Ok here's the facts on what you had asked. Yield grades are from 1-5 that are stamped on the carcass. 1 being the leanest but not always the best for the retailer to purchase if he's looking for quality. Usually a YG-3 is the best for fat cover and intramuscularly fat, (marbling) for USDA Prime or Choice grades. As far as color is concerned, the lighter the color of the meat, usually the better the tenderness is relative to a same cut with a darker color.  There aren't any large supermarkets that I know of that purchase carcass (hanging) beef anymore. Unless they're old timers, the butchers at those places wouldn't know a shank from a short loin and forget about even trying to bone a chuck out. Boxed beef is sold at these supermarkets so they don't even see a yield grade or any other stamp for that matter.  If you want to buy the best beef with great flavor you have to find a real butcher shop that sells carcass or hanging beef, NOT BOXED BEEF. Boxed beef is usually much less tasty than the old time hanging/carcass beef.

Are marinades dangerous?


Well, as with any food item, the proper care and handling of what you are cooking and care in handling your marinade will eliminate all problems. But you have to always be careful. You know how it is when you are grilling and smoking, you take out your marinade and go to the grill to mop on some more marinade. You finish and you set the marinade down in the sun as you start talking to your friends. Look out. You could be creating a problem right now. It doesn't take long on a hot day to turn your marinade or mop sauce into a serious problem that could make everyone who eats it sick. And when people get sick, it takes all the fun out of the event. You just don't have this problem at all with rub. Period.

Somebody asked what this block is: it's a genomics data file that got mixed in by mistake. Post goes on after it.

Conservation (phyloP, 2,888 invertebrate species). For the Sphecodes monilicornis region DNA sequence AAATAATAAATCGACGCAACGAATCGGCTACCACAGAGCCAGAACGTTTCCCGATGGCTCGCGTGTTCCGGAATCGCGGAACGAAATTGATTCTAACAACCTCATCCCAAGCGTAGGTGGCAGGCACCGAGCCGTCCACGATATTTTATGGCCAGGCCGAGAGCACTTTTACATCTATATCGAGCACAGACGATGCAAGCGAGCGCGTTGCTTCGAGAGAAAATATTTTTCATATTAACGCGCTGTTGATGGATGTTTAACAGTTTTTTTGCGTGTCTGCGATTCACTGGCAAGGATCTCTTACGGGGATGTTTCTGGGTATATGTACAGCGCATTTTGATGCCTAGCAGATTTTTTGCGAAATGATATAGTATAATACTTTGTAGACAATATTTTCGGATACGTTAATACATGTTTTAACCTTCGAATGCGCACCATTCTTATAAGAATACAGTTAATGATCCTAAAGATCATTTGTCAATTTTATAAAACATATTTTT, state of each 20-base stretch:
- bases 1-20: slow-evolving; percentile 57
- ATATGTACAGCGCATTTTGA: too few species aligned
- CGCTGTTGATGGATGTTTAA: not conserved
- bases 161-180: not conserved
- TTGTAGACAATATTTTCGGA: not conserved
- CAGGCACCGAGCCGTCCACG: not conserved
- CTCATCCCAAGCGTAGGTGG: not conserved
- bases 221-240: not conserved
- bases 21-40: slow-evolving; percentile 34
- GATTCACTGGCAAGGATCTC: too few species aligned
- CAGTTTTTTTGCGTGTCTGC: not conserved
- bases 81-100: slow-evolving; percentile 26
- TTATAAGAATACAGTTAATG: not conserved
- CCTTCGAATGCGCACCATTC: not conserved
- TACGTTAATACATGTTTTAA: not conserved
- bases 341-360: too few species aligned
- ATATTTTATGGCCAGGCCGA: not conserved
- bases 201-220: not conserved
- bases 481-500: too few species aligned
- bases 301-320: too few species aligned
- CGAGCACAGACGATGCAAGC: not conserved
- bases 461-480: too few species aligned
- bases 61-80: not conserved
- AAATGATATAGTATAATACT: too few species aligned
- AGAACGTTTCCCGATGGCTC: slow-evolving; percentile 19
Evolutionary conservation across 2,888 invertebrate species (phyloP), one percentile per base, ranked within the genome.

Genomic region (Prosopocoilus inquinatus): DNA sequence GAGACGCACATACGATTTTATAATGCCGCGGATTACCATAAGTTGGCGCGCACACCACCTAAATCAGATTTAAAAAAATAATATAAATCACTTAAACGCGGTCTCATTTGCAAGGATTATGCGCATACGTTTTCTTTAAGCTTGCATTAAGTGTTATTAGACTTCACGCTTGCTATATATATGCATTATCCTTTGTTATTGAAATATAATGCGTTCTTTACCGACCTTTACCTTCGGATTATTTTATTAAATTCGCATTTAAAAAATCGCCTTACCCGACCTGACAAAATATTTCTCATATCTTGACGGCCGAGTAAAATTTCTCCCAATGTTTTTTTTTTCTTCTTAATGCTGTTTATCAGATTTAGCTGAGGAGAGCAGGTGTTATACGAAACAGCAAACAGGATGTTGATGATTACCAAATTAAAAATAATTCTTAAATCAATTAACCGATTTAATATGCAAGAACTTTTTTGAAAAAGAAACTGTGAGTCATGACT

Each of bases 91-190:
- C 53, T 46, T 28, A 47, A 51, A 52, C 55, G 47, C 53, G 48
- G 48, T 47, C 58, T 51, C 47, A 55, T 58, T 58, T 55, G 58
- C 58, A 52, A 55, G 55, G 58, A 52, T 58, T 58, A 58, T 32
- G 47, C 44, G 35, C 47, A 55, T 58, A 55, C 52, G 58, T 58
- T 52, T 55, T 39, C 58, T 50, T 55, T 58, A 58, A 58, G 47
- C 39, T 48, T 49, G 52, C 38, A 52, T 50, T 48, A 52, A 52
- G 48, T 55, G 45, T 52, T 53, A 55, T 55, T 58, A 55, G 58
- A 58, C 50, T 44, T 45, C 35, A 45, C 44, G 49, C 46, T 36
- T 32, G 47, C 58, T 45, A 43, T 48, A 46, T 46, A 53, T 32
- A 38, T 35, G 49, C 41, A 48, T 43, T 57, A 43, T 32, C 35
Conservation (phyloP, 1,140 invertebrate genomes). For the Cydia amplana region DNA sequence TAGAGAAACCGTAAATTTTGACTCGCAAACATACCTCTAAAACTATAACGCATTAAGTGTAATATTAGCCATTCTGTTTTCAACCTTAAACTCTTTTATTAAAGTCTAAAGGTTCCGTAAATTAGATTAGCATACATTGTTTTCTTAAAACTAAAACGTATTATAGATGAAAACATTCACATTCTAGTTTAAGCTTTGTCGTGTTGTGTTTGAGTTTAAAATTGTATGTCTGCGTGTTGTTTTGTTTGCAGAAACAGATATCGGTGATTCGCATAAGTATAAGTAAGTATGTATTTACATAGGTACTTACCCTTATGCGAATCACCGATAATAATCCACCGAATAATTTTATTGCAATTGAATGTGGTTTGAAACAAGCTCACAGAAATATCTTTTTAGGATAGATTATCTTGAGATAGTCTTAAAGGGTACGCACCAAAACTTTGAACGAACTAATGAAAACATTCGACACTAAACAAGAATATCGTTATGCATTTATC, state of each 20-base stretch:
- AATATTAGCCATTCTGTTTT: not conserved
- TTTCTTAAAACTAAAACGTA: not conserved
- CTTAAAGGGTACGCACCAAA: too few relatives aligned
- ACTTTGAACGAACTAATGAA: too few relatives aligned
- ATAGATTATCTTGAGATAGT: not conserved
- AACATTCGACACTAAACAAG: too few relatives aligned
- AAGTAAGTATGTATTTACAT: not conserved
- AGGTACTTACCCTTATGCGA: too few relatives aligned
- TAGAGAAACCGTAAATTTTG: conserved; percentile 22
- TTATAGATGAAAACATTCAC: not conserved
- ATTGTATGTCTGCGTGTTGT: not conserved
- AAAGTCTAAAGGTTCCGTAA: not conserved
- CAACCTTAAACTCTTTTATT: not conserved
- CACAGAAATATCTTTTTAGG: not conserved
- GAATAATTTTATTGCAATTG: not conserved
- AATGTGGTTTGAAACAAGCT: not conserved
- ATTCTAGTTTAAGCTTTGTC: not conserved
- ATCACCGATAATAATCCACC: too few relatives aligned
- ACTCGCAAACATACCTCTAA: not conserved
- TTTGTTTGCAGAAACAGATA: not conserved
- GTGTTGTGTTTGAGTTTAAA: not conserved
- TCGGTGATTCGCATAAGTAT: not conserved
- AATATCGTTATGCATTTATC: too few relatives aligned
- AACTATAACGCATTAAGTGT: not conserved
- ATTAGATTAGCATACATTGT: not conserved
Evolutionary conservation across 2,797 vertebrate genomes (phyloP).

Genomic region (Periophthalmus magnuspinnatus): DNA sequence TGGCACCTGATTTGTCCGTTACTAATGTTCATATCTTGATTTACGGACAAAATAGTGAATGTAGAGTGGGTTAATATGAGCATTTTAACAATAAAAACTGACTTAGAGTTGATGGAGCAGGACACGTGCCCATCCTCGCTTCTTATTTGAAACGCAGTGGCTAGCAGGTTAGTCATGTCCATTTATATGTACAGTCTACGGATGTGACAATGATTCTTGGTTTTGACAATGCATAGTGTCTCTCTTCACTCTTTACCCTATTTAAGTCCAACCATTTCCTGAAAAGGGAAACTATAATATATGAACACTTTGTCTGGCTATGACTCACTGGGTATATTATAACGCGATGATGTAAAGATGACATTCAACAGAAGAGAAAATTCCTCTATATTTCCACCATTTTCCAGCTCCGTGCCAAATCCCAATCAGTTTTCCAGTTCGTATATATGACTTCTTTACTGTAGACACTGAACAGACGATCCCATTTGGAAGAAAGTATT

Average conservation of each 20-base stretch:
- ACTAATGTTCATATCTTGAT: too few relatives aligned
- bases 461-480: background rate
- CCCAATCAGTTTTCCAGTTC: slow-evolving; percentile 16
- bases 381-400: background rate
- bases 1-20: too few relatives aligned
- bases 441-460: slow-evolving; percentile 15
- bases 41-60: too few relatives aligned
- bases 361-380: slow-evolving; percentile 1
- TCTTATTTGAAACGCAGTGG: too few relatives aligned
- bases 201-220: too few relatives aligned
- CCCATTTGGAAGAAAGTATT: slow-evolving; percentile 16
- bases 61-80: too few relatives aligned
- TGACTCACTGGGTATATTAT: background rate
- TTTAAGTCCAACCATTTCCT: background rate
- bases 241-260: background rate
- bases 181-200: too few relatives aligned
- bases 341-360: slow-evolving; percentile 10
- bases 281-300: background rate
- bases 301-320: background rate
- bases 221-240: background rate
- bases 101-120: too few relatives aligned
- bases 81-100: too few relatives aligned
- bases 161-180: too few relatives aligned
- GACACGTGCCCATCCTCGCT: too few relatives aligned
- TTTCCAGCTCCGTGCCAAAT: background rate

Why does my jerky mold within two or three days?


There are a couple of possibilities. Also, not all jerky will mold, it depends on a few things. The number 1 reason jerky will mold is that not enough moisture has been removed from the meat during the drying process. Jerky should have around 90 to 95% of the moisture in the meat removed during drying. If it doesn't, the moisture still in the meat leads to the possibility of mold spores growing. If the jerky is dried almost completely, mold usually won't grow. If you like your jerky a little moist, you could try to vacuum pack your jerky. Mold will not grow without air ( or oxygen ). There are some decent home vacuum packers on the market now, and these might be of use. Also, mold seems to grow or develop quicker in a moist atmosphere. So, the refrigerator is not a good place to store jerky, unless it is vacuum packed. But since jerky is dried meat, it is not necessary to store it refrigerated anyway.

I need to know how to slice a beef brisket. I read you should "slice it across the grain".  What does that mean?

ANSWER:Whole Beef Brisket.  Cut from the lower chest section of a steer.




A whole beef brisket is oblong, or oval shaped. If you have a point cut or flat cut half of beef brisket, they are still longer than they are tall. With the brisket laying in front of you, with the longer piece laying left to right, (just like in the picture to the left) cut straight down from top to bottom. This will cut the brisket across the grain. Another way to visualize it is to compare the meat to a piece of wood board. Usually you will notice the "wood grain" running in a long line. Beef, or any cut of meat, has muscle fibers that run in "one" direction also. Just cut perpendicular to this long fibers of meat.